A federal judge has dismissed most claims in a lawsuit challenging Connecticut’s restrictions on magnet schools, charter schools and school choice programs, saying there is no fundamental right to equal education opportunity under the federal Constitution.
A group of parents and students sued state officials in 2016, saying the restrictions are unconstitutional and have forced thousands of low-income and minority students to attend low-performing public schools. The parents, including mothers from Hartford and Bridgeport, say they tried to enroll their children in limited-enrollment magnet and charter schools, but were rejected.
At issue are state laws that place a moratorium on new magnet schools, prevent public charter schools from opening or expanding, and penalize school districts that accept inner-city students under a state inter-district school choice program.
In a Sept. 28 ruling, U.S. District Judge Alvin Thompson in Hartford dismissed six of seven claims in the lawsuit. He wrote the U.S. Supreme Court ruled in 1973 that education is not a fundamental right under the federal constitution.
The lawsuit’s allegations focused on the Fourteenth Amendment’s equal protection clause.
The state attorney general’s office, in asking the judge to dismiss the lawsuit, said the same 1973 ruling — which came in a lawsuit that challenged the way Texas funded public education — barred federal courts from interfering with states’ sovereign right to determine public education policy.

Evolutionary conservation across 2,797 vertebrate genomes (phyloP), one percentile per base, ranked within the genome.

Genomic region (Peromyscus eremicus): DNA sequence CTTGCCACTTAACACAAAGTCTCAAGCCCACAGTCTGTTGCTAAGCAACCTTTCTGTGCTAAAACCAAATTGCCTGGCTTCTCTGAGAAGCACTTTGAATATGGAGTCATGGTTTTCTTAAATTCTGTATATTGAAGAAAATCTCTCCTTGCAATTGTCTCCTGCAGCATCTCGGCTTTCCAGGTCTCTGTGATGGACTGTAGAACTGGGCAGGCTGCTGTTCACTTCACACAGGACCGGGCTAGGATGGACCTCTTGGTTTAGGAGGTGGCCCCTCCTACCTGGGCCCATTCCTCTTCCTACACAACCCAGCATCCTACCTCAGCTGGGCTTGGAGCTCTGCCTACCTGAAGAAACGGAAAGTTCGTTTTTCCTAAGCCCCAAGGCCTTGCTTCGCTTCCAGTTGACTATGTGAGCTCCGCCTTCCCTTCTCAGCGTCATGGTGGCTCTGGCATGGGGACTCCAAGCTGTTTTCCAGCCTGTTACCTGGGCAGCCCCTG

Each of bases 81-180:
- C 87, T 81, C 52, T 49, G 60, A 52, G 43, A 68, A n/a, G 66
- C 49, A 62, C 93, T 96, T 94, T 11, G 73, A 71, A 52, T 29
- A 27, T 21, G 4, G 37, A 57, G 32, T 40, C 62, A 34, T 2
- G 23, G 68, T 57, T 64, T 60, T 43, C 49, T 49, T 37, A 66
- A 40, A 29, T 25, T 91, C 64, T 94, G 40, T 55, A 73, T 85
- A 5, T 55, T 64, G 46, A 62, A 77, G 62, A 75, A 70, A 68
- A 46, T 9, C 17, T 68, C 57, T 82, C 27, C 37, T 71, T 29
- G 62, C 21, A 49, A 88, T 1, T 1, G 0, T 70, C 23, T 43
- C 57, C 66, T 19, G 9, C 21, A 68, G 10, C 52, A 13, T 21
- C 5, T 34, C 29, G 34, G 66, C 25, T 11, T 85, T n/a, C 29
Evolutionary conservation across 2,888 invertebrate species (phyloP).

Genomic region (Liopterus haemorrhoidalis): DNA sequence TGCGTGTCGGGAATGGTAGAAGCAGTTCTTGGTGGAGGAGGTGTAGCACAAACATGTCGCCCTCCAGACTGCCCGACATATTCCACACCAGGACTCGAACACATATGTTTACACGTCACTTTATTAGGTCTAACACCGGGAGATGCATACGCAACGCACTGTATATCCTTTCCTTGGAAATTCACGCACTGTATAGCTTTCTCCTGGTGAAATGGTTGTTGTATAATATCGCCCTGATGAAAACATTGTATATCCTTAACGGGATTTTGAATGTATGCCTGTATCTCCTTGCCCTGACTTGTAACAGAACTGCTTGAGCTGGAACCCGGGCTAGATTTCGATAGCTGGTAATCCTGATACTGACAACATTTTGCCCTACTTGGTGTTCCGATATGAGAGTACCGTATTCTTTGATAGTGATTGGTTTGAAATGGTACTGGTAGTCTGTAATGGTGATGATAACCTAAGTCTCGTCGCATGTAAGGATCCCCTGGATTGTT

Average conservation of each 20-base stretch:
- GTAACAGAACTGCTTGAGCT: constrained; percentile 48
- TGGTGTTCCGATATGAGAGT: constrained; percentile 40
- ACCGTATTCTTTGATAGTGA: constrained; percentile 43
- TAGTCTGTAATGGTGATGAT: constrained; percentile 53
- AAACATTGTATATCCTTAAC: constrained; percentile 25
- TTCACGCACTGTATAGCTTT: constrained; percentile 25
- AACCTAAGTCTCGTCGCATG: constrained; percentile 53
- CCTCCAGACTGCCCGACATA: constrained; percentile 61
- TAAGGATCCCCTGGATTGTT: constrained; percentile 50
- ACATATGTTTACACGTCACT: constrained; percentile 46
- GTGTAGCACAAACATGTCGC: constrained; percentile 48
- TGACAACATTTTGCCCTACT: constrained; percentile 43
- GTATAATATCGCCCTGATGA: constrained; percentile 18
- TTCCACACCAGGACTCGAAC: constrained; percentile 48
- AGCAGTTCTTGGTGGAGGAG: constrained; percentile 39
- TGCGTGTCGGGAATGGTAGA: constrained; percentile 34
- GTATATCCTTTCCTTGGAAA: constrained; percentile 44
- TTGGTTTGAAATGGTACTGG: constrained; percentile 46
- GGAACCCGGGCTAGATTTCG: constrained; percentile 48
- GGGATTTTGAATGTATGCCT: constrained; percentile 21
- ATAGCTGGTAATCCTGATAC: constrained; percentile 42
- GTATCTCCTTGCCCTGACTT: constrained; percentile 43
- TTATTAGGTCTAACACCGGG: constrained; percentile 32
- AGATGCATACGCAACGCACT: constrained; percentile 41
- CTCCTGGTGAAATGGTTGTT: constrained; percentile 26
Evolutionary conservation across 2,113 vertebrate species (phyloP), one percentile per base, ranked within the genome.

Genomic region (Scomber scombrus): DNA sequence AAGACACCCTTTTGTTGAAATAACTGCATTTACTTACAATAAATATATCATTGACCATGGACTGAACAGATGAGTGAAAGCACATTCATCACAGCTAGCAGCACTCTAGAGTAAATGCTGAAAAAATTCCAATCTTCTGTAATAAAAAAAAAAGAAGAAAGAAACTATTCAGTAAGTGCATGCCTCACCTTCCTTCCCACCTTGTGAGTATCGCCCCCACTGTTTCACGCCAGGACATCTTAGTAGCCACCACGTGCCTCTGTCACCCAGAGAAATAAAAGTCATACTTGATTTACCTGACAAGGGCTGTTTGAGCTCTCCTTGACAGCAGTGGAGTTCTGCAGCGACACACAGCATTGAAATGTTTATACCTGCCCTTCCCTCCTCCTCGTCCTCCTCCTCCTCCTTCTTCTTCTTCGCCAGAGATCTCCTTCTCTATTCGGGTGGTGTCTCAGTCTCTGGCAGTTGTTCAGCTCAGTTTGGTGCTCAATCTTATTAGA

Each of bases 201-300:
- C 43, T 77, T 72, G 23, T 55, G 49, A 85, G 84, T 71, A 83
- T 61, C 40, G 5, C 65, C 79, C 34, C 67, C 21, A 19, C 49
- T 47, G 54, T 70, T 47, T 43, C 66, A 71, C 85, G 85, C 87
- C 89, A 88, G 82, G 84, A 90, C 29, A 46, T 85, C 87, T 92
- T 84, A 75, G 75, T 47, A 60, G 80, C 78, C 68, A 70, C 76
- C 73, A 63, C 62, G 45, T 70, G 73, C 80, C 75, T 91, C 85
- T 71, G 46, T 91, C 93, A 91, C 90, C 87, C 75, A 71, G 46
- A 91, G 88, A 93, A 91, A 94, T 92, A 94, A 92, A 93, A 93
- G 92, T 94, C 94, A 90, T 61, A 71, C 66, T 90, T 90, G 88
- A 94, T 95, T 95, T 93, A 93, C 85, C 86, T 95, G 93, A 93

Thompson also wrote, “The fact that the State has elected to implement limited magnet school, charter school, and Open Choice programs does not mean that its decision not to expand those programs is irrational.”
The lone remaining claim in the lawsuit alleges state officials have abdicated their constitutional duty to safeguard citizens’ civil rights. Thompson said state officials did not make an argument about that claim and gave them time to file a motion to dismiss that allegation.
Attorneys for the parents and students did not immediately return messages seeking comment Wednesday.
In January, the Connecticut Supreme Court rejected a claim by a coalition of municipalities, parents and students that the state’s educational funding formula is unconstitutional. The coalition had cited a huge gap in test scores between students in rich and poor towns.